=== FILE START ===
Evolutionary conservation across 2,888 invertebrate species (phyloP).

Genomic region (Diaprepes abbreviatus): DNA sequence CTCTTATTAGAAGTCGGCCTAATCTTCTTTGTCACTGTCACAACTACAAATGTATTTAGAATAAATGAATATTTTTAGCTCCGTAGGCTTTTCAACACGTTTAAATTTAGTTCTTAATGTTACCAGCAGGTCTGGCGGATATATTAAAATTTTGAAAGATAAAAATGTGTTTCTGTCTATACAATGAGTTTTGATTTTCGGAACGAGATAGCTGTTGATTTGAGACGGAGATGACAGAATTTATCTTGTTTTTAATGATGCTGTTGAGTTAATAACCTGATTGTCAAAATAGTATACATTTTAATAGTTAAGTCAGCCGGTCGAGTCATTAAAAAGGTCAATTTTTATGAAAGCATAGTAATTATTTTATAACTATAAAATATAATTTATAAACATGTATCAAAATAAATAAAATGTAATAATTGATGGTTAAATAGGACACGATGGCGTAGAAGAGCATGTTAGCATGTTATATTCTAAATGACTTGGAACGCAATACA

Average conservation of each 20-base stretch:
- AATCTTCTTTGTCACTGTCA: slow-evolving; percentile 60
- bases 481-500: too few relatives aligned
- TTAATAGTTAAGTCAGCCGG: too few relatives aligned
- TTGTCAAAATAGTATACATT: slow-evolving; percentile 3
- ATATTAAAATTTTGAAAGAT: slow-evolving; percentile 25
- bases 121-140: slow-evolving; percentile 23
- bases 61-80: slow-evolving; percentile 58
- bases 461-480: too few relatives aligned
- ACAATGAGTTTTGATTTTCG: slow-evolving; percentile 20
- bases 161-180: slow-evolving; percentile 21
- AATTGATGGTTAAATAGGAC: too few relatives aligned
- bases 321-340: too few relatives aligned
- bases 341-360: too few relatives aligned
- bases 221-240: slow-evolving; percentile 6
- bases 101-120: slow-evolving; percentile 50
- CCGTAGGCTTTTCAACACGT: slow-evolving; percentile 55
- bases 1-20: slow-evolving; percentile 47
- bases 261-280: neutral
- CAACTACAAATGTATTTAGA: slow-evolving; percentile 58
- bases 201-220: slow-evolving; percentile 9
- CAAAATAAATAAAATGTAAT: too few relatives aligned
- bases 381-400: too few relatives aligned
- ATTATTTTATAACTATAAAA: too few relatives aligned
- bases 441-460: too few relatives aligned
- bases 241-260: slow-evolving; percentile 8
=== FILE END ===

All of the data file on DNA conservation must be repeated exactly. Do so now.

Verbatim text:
Evolutionary conservation across 2,888 invertebrate species (phyloP).

Genomic region (Diaprepes abbreviatus): DNA sequence CTCTTATTAGAAGTCGGCCTAATCTTCTTTGTCACTGTCACAACTACAAATGTATTTAGAATAAATGAATATTTTTAGCTCCGTAGGCTTTTCAACACGTTTAAATTTAGTTCTTAATGTTACCAGCAGGTCTGGCGGATATATTAAAATTTTGAAAGATAAAAATGTGTTTCTGTCTATACAATGAGTTTTGATTTTCGGAACGAGATAGCTGTTGATTTGAGACGGAGATGACAGAATTTATCTTGTTTTTAATGATGCTGTTGAGTTAATAACCTGATTGTCAAAATAGTATACATTTTAATAGTTAAGTCAGCCGGTCGAGTCATTAAAAAGGTCAATTTTTATGAAAGCATAGTAATTATTTTATAACTATAAAATATAATTTATAAACATGTATCAAAATAAATAAAATGTAATAATTGATGGTTAAATAGGACACGATGGCGTAGAAGAGCATGTTAGCATGTTATATTCTAAATGACTTGGAACGCAATACA

Average conservation of each 20-base stretch:
- AATCTTCTTTGTCACTGTCA: slow-evolving; percentile 60
- bases 481-500: too few relatives aligned
- TTAATAGTTAAGTCAGCCGG: too few relatives aligned
- TTGTCAAAATAGTATACATT: slow-evolving; percentile 3
- ATATTAAAATTTTGAAAGAT: slow-evolving; percentile 25
- bases 121-140: slow-evolving; percentile 23
- bases 61-80: slow-evolving; percentile 58
- bases 461-480: too few relatives aligned
- ACAATGAGTTTTGATTTTCG: slow-evolving; percentile 20
- bases 161-180: slow-evolving; percentile 21
- AATTGATGGTTAAATAGGAC: too few relatives aligned
- bases 321-340: too few relatives aligned
- bases 341-360: too few relatives aligned
- bases 221-240: slow-evolving; percentile 6
- bases 101-120: slow-evolving; percentile 50
- CCGTAGGCTTTTCAACACGT: slow-evolving; percentile 55
- bases 1-20: slow-evolving; percentile 47
- bases 261-280: neutral
- CAACTACAAATGTATTTAGA: slow-evolving; percentile 58
- bases 201-220: slow-evolving; percentile 9
- CAAAATAAATAAAATGTAAT: too few relatives aligned
- bases 381-400: too few relatives aligned
- ATTATTTTATAACTATAAAA: too few relatives aligned
- bases 441-460: too few relatives aligned
- bases 241-260: slow-evolving; percentile 8